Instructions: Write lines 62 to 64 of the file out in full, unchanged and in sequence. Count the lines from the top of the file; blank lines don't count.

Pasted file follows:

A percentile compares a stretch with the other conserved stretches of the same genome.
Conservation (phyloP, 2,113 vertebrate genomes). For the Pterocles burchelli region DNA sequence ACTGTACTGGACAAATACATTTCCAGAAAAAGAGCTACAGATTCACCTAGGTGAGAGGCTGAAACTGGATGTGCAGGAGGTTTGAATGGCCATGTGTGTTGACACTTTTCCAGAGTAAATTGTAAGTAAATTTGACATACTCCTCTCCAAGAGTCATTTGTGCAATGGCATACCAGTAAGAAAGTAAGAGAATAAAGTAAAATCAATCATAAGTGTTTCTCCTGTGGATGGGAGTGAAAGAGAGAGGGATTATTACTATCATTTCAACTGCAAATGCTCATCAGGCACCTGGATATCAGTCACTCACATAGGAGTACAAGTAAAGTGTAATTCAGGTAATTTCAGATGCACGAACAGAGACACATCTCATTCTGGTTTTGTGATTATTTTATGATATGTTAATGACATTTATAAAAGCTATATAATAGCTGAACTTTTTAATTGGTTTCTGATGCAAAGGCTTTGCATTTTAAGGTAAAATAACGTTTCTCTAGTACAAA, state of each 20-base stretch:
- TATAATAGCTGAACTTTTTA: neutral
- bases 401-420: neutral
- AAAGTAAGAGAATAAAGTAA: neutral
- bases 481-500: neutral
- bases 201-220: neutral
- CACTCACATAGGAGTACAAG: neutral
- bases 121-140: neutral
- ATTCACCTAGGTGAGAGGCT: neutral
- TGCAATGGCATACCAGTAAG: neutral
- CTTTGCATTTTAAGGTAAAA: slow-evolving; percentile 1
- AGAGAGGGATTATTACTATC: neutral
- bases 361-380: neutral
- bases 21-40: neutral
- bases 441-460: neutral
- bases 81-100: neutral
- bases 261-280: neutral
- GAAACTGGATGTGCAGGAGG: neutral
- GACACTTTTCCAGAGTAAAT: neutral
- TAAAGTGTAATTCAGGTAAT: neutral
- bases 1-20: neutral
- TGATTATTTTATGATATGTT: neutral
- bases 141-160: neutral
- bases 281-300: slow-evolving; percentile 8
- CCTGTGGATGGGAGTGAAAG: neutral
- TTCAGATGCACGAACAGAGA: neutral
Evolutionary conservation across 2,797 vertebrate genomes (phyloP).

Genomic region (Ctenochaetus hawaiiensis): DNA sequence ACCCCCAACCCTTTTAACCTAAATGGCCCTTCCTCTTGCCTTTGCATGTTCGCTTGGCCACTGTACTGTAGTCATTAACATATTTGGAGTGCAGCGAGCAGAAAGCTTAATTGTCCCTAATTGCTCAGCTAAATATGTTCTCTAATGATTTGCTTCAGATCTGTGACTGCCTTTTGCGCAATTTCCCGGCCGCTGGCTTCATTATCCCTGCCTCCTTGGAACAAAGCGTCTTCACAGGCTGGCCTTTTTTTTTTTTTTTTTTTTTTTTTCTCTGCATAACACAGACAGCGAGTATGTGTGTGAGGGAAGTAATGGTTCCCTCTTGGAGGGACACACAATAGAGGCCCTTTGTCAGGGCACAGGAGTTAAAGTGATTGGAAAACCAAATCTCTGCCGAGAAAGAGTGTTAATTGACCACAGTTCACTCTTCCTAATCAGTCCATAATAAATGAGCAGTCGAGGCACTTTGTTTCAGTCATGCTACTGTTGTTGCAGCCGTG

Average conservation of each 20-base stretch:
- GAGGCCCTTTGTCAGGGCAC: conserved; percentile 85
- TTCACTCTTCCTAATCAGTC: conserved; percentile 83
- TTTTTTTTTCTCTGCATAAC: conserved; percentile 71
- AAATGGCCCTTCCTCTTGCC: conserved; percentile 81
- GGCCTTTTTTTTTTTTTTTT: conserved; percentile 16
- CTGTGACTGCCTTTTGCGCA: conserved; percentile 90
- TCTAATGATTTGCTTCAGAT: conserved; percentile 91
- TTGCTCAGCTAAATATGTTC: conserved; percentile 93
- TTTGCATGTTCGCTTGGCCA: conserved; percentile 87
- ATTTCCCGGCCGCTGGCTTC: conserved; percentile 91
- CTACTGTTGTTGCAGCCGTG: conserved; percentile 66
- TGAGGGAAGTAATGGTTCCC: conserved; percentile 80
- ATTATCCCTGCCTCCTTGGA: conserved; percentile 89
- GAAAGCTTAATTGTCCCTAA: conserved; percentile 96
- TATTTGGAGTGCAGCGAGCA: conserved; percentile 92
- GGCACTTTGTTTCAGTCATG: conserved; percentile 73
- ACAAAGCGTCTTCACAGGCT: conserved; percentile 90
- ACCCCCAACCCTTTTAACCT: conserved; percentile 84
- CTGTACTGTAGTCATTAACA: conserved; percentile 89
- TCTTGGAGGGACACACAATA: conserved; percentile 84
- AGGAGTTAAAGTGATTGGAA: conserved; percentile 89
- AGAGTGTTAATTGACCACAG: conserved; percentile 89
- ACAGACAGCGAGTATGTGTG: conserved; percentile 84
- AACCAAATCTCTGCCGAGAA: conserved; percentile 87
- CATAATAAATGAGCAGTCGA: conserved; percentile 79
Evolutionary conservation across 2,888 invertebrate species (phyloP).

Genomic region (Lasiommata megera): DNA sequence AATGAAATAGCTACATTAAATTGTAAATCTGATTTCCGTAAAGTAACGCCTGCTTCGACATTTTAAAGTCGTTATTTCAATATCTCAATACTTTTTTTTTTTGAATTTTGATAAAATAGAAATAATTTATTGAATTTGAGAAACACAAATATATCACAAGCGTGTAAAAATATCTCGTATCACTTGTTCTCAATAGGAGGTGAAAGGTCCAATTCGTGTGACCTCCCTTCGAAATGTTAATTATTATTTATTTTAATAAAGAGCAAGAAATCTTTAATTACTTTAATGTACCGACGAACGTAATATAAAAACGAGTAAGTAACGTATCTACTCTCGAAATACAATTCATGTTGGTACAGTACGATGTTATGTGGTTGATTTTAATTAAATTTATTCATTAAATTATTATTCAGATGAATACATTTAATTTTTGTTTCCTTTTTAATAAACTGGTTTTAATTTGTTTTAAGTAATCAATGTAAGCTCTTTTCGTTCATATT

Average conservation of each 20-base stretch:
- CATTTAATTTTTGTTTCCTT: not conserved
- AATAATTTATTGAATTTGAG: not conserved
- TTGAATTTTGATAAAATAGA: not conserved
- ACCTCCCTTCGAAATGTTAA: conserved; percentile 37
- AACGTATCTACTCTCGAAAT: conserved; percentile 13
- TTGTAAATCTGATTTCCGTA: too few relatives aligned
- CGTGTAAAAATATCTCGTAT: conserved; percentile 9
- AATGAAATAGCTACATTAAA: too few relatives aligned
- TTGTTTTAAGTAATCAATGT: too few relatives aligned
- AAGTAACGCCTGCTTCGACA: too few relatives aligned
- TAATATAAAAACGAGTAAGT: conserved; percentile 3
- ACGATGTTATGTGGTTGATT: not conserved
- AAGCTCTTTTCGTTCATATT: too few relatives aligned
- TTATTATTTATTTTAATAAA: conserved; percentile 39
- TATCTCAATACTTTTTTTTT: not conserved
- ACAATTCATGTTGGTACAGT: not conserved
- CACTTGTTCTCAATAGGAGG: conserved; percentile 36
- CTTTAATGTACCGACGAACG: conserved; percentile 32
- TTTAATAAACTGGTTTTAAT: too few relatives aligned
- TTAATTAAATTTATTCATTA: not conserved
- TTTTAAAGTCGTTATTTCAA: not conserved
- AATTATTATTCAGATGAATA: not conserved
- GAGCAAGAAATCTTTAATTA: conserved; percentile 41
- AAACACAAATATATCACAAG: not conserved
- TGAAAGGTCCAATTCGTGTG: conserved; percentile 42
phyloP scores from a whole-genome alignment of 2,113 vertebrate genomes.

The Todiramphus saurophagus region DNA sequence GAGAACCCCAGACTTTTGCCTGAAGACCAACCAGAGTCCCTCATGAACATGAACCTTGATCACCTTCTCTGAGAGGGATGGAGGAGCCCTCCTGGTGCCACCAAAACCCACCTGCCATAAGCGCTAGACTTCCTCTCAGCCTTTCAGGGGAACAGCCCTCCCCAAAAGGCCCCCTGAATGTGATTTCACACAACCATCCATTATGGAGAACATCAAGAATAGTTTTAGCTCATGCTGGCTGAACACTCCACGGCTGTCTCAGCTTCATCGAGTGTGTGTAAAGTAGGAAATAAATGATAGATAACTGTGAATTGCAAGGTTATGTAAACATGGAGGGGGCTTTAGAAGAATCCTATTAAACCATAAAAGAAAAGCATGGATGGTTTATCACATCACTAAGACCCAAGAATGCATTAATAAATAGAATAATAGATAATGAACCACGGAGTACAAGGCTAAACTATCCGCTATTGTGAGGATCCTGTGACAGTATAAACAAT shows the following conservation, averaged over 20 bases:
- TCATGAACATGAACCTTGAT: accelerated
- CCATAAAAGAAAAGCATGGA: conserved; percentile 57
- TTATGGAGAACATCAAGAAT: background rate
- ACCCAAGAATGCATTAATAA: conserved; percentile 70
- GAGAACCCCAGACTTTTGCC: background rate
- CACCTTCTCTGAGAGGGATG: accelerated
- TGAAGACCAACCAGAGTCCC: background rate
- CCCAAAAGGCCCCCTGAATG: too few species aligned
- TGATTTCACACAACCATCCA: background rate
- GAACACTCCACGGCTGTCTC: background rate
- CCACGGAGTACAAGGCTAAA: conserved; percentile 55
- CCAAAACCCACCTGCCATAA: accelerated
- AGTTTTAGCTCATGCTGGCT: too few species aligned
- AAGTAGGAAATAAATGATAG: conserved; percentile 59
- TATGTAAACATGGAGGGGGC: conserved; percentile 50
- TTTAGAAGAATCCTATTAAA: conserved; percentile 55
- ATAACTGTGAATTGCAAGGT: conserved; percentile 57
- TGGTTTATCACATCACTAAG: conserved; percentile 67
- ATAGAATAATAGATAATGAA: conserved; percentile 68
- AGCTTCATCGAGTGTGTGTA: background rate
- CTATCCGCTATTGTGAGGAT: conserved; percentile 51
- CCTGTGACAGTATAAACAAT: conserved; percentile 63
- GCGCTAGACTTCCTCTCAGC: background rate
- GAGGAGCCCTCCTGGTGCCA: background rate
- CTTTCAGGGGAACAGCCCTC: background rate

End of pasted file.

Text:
- ACCTCCCTTCGAAATGTTAA: conserved; percentile 37
- AACGTATCTACTCTCGAAAT: conserved; percentile 13
- TTGTAAATCTGATTTCCGTA: too few relatives aligned